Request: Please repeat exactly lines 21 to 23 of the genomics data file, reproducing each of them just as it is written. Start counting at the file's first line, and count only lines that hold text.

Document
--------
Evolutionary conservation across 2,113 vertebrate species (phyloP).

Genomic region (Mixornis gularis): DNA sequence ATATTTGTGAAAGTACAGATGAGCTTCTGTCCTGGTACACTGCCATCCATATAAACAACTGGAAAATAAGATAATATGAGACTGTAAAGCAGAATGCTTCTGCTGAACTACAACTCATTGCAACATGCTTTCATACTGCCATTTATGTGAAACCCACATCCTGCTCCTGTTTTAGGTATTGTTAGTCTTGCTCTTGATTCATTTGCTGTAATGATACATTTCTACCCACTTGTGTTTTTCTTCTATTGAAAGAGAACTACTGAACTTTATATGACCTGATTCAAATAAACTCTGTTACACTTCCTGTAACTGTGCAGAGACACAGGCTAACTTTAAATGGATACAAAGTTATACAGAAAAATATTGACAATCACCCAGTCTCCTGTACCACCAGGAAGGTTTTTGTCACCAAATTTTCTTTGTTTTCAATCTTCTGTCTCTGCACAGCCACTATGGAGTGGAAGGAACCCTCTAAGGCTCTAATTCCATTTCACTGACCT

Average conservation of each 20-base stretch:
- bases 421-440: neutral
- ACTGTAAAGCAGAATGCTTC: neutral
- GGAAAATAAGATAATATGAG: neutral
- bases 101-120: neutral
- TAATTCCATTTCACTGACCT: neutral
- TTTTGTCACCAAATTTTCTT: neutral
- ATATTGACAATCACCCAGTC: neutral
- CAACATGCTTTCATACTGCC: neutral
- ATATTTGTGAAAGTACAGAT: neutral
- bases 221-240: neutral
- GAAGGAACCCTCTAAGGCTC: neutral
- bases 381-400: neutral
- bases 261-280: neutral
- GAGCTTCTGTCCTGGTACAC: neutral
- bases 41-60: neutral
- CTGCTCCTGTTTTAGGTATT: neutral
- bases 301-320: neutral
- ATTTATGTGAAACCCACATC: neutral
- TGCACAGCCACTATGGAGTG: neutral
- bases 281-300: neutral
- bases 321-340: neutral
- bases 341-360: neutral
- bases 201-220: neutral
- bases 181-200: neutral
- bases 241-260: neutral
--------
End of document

- ATTTATGTGAAACCCACATC: neutral
- TGCACAGCCACTATGGAGTG: neutral
- bases 281-300: neutral